The underscored needs of SRHR for people with disabilities

“Children with disability are tremendously vulnerable to sexual abuse” said Anika Rahman Lipy, Assistant Director of Center for Disability in Development (CDD). She was one of the speakers at a Resource Group Meeting held in Dhaka this week.

Lipy talked about how the behavior of disabled children change as they grow up. Like everyone else, they reach puberty and undergo many emotional and physical changes that are often misunderstood and ignored by parents, elders and the society in general.

The aim of the event was to discuss how to create an inclusive approach to the underscored needs of Sexual and Reproductive Health and Rights (SRHR) of people with disabilities. The meeting was hosted by the Share-net Bangladesh team,  RedOrange Media and Communications and James P. Grant School of Public Health (JPGSPH).

Speakers from multiple organizations discussed various complications deriving from stigma, physical barriers, discrimination, lack of advocacy, information and awareness about their needs.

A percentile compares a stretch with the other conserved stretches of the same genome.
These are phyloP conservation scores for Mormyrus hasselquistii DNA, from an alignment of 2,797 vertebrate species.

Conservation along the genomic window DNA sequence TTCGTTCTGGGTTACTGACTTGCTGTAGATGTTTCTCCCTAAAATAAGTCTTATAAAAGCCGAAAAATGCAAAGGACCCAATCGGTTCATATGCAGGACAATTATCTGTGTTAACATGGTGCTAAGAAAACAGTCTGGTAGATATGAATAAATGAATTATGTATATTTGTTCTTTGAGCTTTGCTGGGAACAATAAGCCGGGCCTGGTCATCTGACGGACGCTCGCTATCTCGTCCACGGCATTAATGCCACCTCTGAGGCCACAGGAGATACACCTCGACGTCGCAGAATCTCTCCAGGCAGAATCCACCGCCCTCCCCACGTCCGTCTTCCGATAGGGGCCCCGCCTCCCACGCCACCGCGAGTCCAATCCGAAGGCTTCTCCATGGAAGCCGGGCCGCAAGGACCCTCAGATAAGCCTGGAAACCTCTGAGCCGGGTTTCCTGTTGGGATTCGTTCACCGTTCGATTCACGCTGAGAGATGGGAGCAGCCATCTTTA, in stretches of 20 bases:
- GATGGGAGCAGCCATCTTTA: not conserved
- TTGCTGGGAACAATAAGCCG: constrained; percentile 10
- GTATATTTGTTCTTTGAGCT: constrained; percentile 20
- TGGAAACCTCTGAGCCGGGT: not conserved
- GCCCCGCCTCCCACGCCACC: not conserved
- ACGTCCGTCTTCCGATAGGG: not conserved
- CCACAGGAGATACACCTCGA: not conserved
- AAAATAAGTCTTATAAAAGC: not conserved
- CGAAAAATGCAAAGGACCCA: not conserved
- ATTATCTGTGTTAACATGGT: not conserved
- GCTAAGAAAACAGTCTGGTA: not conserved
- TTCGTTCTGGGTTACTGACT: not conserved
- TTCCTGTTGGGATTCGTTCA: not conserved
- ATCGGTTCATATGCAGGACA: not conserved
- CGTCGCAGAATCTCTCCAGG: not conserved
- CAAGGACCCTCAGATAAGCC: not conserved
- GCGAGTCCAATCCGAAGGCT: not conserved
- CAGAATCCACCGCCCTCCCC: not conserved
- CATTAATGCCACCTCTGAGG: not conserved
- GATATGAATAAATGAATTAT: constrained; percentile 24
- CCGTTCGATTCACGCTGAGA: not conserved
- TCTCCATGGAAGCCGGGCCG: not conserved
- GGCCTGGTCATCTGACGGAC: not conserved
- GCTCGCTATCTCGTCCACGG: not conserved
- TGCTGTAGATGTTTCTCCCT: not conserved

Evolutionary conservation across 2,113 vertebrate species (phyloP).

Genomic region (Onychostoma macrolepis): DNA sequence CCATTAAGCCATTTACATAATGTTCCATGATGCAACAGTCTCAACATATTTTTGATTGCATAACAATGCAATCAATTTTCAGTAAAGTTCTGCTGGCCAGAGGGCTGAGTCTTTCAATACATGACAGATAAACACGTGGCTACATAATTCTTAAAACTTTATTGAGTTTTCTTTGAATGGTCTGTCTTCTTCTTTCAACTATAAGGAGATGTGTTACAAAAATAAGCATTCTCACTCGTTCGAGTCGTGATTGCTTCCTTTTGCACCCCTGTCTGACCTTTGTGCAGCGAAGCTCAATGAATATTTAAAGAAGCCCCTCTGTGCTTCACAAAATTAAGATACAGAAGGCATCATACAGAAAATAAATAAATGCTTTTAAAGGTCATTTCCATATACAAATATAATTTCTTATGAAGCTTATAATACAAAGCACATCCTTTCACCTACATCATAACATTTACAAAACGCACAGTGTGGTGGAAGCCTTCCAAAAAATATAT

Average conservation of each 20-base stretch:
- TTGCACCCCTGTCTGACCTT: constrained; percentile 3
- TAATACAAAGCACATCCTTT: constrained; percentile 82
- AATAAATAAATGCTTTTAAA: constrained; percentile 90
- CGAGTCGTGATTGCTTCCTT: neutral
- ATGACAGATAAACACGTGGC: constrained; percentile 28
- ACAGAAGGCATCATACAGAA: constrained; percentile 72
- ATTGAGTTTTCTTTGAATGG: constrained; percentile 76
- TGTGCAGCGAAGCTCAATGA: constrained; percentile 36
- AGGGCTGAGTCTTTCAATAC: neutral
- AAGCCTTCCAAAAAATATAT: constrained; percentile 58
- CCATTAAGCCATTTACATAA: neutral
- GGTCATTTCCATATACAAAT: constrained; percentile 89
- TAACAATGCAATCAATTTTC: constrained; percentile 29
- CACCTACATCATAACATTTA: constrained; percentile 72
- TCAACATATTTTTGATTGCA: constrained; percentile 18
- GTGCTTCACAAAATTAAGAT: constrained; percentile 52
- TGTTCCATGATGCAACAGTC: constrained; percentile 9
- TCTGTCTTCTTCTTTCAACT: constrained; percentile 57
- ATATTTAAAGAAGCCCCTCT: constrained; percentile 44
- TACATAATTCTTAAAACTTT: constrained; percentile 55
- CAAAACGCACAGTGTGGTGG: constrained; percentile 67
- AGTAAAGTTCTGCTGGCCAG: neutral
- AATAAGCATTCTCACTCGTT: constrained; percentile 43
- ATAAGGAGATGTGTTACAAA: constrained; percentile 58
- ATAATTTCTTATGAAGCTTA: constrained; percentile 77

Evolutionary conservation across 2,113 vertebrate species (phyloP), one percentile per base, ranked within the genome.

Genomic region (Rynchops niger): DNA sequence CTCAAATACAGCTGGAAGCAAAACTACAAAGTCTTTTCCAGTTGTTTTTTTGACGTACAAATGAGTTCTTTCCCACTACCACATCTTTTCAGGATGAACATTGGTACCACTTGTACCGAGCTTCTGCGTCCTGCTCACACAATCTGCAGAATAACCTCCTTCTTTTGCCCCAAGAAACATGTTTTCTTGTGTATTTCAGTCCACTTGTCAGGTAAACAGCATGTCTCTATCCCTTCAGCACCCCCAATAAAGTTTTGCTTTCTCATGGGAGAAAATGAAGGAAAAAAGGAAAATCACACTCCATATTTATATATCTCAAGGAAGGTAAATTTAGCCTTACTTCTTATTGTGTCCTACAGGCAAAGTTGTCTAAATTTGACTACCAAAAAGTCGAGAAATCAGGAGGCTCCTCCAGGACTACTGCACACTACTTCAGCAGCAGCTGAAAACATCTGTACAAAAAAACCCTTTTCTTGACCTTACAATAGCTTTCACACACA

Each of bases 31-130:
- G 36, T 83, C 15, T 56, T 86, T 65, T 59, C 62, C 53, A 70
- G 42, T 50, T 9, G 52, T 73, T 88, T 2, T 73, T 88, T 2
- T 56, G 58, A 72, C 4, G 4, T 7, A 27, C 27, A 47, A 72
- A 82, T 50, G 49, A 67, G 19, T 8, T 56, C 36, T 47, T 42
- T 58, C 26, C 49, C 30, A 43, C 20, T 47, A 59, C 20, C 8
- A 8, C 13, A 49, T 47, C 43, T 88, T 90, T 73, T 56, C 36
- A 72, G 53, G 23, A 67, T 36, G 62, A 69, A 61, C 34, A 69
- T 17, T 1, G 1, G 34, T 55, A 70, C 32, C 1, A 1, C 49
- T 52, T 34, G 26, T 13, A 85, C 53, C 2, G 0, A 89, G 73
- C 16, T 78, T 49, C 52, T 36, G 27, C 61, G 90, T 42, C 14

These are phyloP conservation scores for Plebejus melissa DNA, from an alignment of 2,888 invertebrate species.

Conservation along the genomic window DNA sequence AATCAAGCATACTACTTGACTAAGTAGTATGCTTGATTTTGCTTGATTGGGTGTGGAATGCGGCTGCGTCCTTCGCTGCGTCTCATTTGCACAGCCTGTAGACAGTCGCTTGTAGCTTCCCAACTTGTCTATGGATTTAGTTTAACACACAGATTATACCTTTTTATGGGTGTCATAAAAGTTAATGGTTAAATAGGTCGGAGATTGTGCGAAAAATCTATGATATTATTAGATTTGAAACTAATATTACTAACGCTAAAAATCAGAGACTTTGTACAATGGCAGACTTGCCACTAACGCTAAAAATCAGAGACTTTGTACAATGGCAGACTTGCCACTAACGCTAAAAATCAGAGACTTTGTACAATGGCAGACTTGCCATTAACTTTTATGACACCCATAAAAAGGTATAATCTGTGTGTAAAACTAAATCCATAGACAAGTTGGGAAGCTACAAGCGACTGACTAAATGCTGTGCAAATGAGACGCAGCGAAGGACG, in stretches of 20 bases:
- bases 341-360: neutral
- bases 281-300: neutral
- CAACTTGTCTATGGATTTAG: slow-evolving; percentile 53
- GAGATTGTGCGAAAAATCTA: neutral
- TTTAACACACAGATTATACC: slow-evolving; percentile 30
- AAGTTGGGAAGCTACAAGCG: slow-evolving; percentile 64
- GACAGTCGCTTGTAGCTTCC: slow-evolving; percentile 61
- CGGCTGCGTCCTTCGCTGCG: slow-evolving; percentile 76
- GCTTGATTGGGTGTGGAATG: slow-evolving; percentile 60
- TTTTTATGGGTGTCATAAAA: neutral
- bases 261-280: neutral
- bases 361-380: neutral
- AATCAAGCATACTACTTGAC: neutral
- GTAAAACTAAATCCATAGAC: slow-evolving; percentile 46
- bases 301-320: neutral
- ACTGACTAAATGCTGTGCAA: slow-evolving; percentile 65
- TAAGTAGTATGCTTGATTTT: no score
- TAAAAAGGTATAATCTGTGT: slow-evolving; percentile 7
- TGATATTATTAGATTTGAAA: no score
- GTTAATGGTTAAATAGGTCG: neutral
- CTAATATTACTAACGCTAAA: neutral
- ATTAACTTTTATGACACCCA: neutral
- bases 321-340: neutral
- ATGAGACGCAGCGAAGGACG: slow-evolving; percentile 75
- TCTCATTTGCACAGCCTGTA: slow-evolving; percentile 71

Jibon Gomes, Executive Director of Turning Point Foundation, spoke about the inequalities faced by a people with disability, saying “no matter what kind of disability we have, we are first and foremost human beings, and we should be able to attain our fundamental rights.” He also pointed out the lack of adequate research, data and programs, along with the gaps present in government policies regarding SRHR of Disabled people.

Shirin Akhter, Chairman of Woman with Disabilities Development Foundation, told about her personal experiences seeking public health services. She has encountered ignorance and preconceived notions towards disabled people. 

“It puts them at a greater risk of sexual and mental abuse,” she said.

Multiple layers of vulnerability unfolds as people with disability want to attain their SRHR rights. Policymakers have failed to notice obstacles disabled people face in their social environment. Women and children are at a much greater risk of sexual abuse and violence, as they are often marginalized and do not get proper access to legal and aid services. 

Speakers also stressed on the need to include SRHR knowledge on curriculum levels, so that the mindset of the population shifts to being more sensitive about these issues.  

The discussion ended with a congruent note that the government and development agencies, workers and practitioners should take necessary steps to implement SRHR service and facilities by harmonizing policies and laws, organizing workshops, awareness raising activities, and by making sure that the services are accessible, affordable and inclusive for all persons with disabilities.

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